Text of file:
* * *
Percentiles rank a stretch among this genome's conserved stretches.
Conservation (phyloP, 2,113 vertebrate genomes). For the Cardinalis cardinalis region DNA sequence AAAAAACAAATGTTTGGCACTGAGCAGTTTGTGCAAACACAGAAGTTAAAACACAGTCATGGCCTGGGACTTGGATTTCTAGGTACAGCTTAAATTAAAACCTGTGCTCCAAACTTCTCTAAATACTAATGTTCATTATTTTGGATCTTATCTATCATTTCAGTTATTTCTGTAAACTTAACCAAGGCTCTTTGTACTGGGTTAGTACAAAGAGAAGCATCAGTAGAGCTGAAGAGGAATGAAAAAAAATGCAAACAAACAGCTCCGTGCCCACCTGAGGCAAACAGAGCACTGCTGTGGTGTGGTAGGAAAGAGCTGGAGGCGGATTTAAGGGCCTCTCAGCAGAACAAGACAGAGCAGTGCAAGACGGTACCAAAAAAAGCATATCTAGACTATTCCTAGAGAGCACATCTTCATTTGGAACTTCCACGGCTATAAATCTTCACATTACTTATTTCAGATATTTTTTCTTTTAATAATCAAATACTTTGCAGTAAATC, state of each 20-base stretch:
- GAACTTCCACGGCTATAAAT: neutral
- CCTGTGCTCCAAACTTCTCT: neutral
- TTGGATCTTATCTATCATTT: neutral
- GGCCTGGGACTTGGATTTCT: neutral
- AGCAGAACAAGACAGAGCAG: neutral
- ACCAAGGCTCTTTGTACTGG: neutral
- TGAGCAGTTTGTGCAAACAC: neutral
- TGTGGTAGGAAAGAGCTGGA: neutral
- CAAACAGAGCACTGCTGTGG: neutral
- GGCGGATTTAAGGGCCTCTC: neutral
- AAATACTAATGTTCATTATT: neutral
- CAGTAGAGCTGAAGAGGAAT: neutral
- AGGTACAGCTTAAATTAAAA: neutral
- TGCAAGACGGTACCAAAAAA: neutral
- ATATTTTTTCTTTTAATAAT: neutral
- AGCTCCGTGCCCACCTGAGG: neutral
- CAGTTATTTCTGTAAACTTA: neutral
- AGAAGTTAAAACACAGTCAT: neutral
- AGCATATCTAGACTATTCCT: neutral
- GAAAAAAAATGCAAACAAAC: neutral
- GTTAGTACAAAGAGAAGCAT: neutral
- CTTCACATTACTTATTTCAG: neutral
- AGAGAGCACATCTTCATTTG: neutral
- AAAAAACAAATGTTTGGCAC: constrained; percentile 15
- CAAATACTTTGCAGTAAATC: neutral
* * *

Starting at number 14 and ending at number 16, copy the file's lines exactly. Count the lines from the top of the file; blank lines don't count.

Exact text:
- CAGTAGAGCTGAAGAGGAAT: neutral
- AGGTACAGCTTAAATTAAAA: neutral
- TGCAAGACGGTACCAAAAAA: neutral